Sunday, February 1, 2009

The Power of Stereotypes

I recently listened to a podcast of the radio show Radiolab, in which the "Obama effect" was discussed. Before Obama was elected or inaugurated, a 20-question performance test was administered on black and white students, and blacks scored significantly lower than whites. The exam was administered two more times -- after the election and inauguration, respectively -- and the performance gap disappeared.

Why? Stereotypes about black intelligence.

There is a growing body of research on the effect of stereotypes on test-taking -- called the "stereotype threat". Blacks, when given an exam that tests their intelligence, consistently score lower than whites. But when told that the exam they are taking is simply practice, blacks score on par with whites.

The key is distraction. If given a test that explicitly measures their intelligence, blacks will become distracted by the those things that others says about their intelligence. Even if a black person is absolutely positive that the black intelligence stereotype is, in fact, myth, then that person is likely to be distracted during the test by the thoughts of the stereotype in their head. If a test is time sensitive -- like most SAT or GRE exams are -- then a couple minutes of accumulated distraction can make a significant difference in scores. Now, replicate a stereotype threat across many years of schooling and many tests; a student is likely to suffer.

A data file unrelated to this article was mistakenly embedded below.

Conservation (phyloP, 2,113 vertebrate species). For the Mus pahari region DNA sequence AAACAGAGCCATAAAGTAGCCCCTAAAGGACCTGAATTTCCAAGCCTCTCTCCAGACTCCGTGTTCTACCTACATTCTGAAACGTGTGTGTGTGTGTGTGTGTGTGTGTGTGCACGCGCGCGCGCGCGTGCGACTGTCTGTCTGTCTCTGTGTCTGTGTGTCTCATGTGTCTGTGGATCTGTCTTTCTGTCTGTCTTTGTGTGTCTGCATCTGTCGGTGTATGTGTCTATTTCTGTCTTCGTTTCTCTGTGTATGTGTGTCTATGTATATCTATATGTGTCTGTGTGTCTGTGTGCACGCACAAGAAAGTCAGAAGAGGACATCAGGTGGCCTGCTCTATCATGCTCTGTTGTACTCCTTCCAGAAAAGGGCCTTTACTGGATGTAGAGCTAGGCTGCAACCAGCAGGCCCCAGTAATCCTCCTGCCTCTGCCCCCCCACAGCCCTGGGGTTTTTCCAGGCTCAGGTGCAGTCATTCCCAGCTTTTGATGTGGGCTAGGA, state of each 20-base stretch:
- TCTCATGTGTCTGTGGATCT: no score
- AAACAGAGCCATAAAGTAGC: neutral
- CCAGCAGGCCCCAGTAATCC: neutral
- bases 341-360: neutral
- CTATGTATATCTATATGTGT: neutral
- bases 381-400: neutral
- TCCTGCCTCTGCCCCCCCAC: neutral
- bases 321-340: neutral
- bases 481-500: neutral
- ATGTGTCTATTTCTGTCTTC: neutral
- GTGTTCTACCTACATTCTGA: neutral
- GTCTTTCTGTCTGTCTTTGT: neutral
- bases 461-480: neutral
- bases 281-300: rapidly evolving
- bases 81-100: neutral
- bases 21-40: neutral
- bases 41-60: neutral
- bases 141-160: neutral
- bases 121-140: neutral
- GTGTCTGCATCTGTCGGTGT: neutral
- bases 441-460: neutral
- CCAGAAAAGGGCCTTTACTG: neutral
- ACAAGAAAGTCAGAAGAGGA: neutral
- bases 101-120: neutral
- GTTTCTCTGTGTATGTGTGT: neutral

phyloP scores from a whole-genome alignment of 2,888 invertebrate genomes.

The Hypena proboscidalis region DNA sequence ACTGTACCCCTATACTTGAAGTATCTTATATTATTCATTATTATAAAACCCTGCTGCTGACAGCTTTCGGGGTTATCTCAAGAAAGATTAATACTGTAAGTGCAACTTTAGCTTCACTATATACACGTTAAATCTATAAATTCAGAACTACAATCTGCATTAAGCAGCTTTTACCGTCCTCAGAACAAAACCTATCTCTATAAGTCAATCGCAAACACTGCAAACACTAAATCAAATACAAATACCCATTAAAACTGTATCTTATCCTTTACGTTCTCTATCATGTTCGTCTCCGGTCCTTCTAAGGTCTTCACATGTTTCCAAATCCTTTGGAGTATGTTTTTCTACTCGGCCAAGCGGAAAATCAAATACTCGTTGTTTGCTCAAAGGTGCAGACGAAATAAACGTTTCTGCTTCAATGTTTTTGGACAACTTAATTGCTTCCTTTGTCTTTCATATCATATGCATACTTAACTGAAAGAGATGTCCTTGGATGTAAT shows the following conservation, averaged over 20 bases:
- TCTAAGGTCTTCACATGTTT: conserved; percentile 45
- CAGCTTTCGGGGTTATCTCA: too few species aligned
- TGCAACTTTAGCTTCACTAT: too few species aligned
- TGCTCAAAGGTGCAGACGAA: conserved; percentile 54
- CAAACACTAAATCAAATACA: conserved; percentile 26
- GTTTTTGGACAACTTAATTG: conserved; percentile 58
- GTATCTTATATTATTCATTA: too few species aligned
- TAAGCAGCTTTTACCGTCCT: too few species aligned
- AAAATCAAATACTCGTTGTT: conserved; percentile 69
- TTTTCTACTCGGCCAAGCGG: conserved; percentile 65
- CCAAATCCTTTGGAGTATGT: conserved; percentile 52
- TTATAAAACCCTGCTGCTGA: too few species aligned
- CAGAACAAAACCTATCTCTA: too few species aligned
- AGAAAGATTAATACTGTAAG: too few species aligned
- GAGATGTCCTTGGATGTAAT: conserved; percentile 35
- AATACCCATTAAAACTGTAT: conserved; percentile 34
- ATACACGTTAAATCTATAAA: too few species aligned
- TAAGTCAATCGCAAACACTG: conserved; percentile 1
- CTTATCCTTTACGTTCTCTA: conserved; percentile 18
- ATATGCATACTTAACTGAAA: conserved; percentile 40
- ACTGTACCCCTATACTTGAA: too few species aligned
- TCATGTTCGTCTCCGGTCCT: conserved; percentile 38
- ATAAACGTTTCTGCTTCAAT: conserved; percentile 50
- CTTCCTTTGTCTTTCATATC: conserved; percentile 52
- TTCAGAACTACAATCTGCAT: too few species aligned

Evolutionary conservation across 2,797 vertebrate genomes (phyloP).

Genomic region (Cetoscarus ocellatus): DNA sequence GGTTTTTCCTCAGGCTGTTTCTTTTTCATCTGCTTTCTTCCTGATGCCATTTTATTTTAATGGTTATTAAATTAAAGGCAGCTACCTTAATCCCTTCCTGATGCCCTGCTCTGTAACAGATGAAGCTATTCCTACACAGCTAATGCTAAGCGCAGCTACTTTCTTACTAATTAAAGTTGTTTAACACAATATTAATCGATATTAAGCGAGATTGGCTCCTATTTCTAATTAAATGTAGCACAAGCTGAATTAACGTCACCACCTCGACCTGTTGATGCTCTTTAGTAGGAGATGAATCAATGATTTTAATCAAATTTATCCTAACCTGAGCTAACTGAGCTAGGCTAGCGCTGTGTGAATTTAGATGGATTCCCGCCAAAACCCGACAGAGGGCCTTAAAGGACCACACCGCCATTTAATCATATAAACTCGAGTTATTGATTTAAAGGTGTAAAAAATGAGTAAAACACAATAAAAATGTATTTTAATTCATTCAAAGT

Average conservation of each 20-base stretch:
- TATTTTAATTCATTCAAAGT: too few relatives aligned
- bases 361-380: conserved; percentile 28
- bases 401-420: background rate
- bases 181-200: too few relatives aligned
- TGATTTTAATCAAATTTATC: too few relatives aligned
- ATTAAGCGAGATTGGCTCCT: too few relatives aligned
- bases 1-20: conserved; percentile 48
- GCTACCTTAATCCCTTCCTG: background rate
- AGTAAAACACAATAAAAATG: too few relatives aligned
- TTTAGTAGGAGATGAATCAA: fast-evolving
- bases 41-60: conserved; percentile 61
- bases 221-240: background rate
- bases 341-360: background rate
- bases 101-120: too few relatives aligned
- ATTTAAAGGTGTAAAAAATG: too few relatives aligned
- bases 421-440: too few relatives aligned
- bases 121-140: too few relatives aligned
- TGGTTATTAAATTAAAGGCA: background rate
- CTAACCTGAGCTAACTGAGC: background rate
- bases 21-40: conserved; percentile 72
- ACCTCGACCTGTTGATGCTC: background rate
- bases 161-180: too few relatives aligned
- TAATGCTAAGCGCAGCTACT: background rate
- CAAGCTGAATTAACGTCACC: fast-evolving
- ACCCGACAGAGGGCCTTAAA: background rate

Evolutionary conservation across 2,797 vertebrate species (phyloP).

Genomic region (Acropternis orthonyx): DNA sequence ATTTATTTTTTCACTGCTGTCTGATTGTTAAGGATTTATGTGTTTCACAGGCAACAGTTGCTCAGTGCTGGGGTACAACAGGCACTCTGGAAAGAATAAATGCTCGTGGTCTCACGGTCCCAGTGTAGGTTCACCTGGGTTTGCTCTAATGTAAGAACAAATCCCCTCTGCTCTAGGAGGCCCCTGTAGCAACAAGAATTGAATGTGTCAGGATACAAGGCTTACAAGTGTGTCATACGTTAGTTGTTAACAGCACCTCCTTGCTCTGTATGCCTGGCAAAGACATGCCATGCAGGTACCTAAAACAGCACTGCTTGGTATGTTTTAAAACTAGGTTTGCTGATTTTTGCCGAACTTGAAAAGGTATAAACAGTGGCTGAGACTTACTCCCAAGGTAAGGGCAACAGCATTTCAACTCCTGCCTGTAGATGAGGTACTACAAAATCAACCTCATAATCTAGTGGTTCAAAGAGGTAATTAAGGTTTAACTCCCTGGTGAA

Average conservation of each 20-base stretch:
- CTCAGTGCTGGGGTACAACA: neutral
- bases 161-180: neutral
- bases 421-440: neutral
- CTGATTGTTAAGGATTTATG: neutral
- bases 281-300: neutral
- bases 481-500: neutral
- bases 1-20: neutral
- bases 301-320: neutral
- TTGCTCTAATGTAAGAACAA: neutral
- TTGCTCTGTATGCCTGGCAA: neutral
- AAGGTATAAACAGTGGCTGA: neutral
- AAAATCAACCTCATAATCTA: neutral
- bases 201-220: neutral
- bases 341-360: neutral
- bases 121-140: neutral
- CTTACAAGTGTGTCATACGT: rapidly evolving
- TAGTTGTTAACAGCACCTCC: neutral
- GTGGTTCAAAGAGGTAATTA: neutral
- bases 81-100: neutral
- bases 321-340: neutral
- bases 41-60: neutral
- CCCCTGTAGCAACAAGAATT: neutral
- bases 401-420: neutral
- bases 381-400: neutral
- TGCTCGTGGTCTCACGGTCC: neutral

Of course, this is not limited to black stereotypes. The same results have been found with women on math tests -- it is "common knowledge" that women are not as proficient in math as men -- and whites on exams when compared to Asians. In all cases, the gap disappeared when the stereotype was put to rest.

This lends new evidence to restraining oneself from the use of stereotypes. If the fact that these hasty generalizations are false does not dissuade you, then maybe the knowledge that the proliferation of the stereotype significantly and negatively altering the lives of others will convince you. As long as a stereotype is strong enough in society to enter the minds of the target group during critical moments -- be it an exam or an interview for a job -- the affected people will continue to suffer, individually and as a group.

It is a self-fulfilling prophecy. If enough people believe the rubbish we consider "common knowledge" about different groups of people, then that rubbish will find a way to, at least in part, be expressed at important moments.

So in using stereotypes, remember the power you wield. Ask yourself if you think the generalization is really true. Moreover, ask yourself if you want it to be true.